Sex-free zone

The stage adaptation of <em>Birdsong</em> is just too chaste.

As Noël Coward might have gone on to say: don't put your novel on the stage, Mr Faulks. It's usually a popular, but pointless, exercise to gripe about how much better the book is than the film/play/TV series. But in the case of the stage adaptation of Sebastian Faulks's Birdsong at the Comedy Theatre in London, which well-nigh impales itself on the original, comparisons provide the key to the performance's ultimate failure.

Faulks's 1993 novel has been read by five million people. Its slow-burning, lyrical prose tells the story of a young Edwardian, Stephen Wraysford, as he falls passionately in love with Isabelle, an unhappily married Frenchwoman, in Amiens. When their affair ends, the narrative switches to the vividly imagined horror of the battlefields of the Somme.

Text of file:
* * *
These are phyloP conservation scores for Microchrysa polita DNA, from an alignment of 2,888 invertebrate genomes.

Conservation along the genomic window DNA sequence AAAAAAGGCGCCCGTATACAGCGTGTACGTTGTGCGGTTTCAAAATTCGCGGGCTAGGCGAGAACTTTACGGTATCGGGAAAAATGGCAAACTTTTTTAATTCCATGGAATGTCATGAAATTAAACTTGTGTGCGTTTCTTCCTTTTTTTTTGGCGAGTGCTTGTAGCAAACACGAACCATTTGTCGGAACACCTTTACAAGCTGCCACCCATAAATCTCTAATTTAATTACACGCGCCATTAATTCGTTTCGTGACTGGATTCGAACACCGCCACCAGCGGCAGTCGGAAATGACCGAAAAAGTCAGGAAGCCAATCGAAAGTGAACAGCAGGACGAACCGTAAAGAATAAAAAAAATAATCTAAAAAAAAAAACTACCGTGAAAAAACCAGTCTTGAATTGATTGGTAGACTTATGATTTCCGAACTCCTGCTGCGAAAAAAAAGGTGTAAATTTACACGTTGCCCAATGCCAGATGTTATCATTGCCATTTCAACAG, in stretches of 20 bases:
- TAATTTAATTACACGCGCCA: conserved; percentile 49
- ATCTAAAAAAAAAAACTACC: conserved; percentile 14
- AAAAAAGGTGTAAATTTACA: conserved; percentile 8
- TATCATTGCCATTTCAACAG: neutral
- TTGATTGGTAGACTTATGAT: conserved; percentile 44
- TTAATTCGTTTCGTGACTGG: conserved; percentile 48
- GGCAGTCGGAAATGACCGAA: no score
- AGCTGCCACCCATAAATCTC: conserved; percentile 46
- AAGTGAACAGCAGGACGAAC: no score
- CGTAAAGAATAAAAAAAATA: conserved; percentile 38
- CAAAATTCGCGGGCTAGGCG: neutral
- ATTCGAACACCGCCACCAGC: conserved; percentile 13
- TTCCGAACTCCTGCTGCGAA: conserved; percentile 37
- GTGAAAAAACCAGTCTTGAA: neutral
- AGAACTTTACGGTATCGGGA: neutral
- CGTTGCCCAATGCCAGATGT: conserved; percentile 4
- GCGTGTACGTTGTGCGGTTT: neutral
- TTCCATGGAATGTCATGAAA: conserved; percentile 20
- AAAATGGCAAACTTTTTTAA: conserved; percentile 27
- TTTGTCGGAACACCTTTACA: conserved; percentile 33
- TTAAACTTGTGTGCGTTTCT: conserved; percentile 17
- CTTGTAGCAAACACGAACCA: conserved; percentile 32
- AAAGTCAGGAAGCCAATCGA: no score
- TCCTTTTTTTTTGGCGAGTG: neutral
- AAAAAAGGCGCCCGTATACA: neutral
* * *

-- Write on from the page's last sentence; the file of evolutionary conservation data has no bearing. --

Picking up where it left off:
Ben Barnes plays Stephen in the play, and Genevieve O'Reilly his deserting paramour. Barnes brings a lanky grace to his role, but there is little sign of the passion that animates and drives Stephen's erotic pursuit. While some might find the book's Sleeping Beauty mythology problematic -- inert womanhood in need of a right royal seeing-to (I've always suspected that what Isabelle really needed was to take up an enriching hobby) -- one can at least concede that all the energetic sex in the first hundred or so pages is a thematic counterpoint to its perversion in the war chapters. The life-affirming, life-creating biology of it all is important in understanding the equally intimate details of the spilling of blood and organs on the battlefield.